Luxury, yes, but discreet and minimalist. In recent months, the Quiet Luxury trend has taken hold of the fashion industry. While luxury pieces with (very) visible logos have been in the spotlight in recent years, especially on social networks, preferences seem to be shifting towards more discreet fashion.
At a time when consumers are favouring more environmentally friendly fashion and more thoughtful rather than compulsive shopping, Quiet Luxury is a logical extension of consumers' new shopping habits. Whether they are wealthy or not, customers now want to focus on quality, but also on discretion.
Quiet Luxury or how to distinguish the 'rich' from the 'ultra-rich’
In recent years, some celebrities, influencers and social networkers have set a trend by proudly displaying their luxury purchases as a symbol of their lavish lifestyle. In stark contrast to this lifestyle, Quiet Luxury followers assume that 'real wealth' does not need as much exposure.
For those who can afford to buy luxury, it is also a way to distinguish themselves. But beware, if these pieces are discreet, they are still quite expensive. Gone are the big Gucci belts, the Marine Serre monogrammed outfits or the Supreme t-shirts. Quiet Luxury is promoted by brands such as The Row, created by the Olsen sisters, Khaite or Jil Sander.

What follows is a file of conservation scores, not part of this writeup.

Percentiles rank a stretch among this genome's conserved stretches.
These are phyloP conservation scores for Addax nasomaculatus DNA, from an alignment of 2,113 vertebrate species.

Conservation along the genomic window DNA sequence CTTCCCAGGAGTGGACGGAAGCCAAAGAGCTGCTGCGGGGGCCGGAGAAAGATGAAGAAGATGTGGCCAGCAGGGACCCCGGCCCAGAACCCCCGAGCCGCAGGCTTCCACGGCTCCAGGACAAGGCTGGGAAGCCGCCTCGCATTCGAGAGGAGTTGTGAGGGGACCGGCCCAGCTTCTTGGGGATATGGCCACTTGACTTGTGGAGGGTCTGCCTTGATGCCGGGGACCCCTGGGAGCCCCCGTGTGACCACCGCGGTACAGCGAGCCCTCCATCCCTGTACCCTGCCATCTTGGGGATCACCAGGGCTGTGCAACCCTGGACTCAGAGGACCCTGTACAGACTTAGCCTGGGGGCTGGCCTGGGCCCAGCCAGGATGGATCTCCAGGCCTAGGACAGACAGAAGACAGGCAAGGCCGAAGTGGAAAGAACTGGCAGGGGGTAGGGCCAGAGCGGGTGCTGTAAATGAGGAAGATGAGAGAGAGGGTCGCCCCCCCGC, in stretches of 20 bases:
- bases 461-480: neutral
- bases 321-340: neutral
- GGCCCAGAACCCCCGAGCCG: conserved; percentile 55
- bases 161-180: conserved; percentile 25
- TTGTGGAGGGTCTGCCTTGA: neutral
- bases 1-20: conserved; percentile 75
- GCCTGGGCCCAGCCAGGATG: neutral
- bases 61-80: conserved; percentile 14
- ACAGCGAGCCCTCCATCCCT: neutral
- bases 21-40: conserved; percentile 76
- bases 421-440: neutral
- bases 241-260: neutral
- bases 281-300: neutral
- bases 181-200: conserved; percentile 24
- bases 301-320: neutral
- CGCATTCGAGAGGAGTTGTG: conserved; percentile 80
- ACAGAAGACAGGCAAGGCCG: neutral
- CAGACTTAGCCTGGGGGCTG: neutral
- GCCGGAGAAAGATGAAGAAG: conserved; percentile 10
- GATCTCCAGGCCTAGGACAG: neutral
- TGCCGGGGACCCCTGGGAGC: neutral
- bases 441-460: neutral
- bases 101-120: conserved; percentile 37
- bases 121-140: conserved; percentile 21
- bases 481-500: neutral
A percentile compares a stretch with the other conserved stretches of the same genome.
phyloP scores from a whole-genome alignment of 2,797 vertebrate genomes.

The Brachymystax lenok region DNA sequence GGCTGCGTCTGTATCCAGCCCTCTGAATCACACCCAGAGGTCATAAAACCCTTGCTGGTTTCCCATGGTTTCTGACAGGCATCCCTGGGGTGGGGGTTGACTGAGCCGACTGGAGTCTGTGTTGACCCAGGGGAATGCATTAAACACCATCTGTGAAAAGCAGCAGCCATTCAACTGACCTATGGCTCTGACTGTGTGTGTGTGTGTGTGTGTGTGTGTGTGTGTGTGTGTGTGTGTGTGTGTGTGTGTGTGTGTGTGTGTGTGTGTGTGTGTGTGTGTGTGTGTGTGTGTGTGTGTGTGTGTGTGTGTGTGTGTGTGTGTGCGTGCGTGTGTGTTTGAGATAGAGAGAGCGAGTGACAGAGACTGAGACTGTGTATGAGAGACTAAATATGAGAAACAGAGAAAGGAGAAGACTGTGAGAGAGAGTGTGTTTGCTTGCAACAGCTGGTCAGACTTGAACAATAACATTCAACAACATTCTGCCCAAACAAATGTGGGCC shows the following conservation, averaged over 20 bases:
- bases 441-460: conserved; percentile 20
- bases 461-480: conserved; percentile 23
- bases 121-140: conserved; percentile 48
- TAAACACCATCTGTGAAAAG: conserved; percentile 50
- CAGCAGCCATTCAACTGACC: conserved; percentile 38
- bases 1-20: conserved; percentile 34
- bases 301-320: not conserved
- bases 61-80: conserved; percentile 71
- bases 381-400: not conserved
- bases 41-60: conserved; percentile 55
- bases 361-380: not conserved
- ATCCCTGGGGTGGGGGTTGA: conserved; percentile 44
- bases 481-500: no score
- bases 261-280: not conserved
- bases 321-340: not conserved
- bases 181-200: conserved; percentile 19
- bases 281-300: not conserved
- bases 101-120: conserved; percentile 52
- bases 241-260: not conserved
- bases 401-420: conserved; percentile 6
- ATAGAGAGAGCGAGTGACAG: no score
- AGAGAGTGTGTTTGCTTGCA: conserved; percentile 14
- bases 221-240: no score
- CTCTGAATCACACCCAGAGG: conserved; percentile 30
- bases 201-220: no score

A new trend, really?
Quiet Luxury may be a recent term, but the trend is not new. Contrary to what many might think, the forerunners are not really fashionistas – quite the contrary. There was Steve Jobs with his Issey Miyake turtlenecks for 175 dollars. Another tech genius, Mark Zuckerberg, is also easily recognisable with his t-shirts costing no less than 200 dollars.
Buying fewer clothes and opting for more thoughtful, better quality purchases that can last longer is the mission that Quiet Luxury is fulfilling.
This article originally appeared on FashionUnited.FR. Translation and edit by: Rachel Douglass.